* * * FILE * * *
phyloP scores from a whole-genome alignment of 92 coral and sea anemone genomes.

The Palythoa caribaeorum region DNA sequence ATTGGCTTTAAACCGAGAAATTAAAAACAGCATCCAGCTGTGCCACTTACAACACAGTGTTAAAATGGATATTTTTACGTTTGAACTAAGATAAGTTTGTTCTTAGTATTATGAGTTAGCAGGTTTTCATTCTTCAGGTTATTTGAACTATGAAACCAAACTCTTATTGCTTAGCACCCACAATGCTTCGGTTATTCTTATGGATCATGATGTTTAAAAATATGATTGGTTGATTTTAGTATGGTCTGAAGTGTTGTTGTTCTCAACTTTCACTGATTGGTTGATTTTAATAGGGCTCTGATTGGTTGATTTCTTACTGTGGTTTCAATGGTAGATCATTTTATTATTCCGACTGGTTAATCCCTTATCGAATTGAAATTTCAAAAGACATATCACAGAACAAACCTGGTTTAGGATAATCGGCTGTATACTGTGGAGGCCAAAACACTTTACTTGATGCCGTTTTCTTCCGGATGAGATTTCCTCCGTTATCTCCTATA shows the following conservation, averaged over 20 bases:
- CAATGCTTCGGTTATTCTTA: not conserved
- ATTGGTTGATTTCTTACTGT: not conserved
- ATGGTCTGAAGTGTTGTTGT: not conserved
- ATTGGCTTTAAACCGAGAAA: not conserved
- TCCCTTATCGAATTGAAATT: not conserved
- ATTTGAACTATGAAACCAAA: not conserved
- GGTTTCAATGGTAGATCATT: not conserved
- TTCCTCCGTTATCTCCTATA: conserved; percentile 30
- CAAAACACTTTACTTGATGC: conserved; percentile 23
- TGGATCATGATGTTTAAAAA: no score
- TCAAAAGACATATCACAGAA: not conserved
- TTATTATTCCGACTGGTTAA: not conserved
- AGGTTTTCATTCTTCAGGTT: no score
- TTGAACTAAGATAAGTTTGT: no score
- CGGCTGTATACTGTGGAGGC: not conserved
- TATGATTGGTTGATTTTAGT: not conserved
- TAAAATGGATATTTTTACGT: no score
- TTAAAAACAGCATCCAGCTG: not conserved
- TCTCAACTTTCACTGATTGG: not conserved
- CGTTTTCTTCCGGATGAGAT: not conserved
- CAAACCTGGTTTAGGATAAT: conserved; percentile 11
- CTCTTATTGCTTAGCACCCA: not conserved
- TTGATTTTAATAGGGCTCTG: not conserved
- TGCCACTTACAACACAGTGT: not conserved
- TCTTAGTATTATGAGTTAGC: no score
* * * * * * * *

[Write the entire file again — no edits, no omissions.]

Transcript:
phyloP scores from a whole-genome alignment of 92 coral and sea anemone genomes.

The Palythoa caribaeorum region DNA sequence ATTGGCTTTAAACCGAGAAATTAAAAACAGCATCCAGCTGTGCCACTTACAACACAGTGTTAAAATGGATATTTTTACGTTTGAACTAAGATAAGTTTGTTCTTAGTATTATGAGTTAGCAGGTTTTCATTCTTCAGGTTATTTGAACTATGAAACCAAACTCTTATTGCTTAGCACCCACAATGCTTCGGTTATTCTTATGGATCATGATGTTTAAAAATATGATTGGTTGATTTTAGTATGGTCTGAAGTGTTGTTGTTCTCAACTTTCACTGATTGGTTGATTTTAATAGGGCTCTGATTGGTTGATTTCTTACTGTGGTTTCAATGGTAGATCATTTTATTATTCCGACTGGTTAATCCCTTATCGAATTGAAATTTCAAAAGACATATCACAGAACAAACCTGGTTTAGGATAATCGGCTGTATACTGTGGAGGCCAAAACACTTTACTTGATGCCGTTTTCTTCCGGATGAGATTTCCTCCGTTATCTCCTATA shows the following conservation, averaged over 20 bases:
- CAATGCTTCGGTTATTCTTA: not conserved
- ATTGGTTGATTTCTTACTGT: not conserved
- ATGGTCTGAAGTGTTGTTGT: not conserved
- ATTGGCTTTAAACCGAGAAA: not conserved
- TCCCTTATCGAATTGAAATT: not conserved
- ATTTGAACTATGAAACCAAA: not conserved
- GGTTTCAATGGTAGATCATT: not conserved
- TTCCTCCGTTATCTCCTATA: conserved; percentile 30
- CAAAACACTTTACTTGATGC: conserved; percentile 23
- TGGATCATGATGTTTAAAAA: no score
- TCAAAAGACATATCACAGAA: not conserved
- TTATTATTCCGACTGGTTAA: not conserved
- AGGTTTTCATTCTTCAGGTT: no score
- TTGAACTAAGATAAGTTTGT: no score
- CGGCTGTATACTGTGGAGGC: not conserved
- TATGATTGGTTGATTTTAGT: not conserved
- TAAAATGGATATTTTTACGT: no score
- TTAAAAACAGCATCCAGCTG: not conserved
- TCTCAACTTTCACTGATTGG: not conserved
- CGTTTTCTTCCGGATGAGAT: not conserved
- CAAACCTGGTTTAGGATAAT: conserved; percentile 11
- CTCTTATTGCTTAGCACCCA: not conserved
- TTGATTTTAATAGGGCTCTG: not conserved
- TGCCACTTACAACACAGTGT: not conserved
- TCTTAGTATTATGAGTTAGC: no score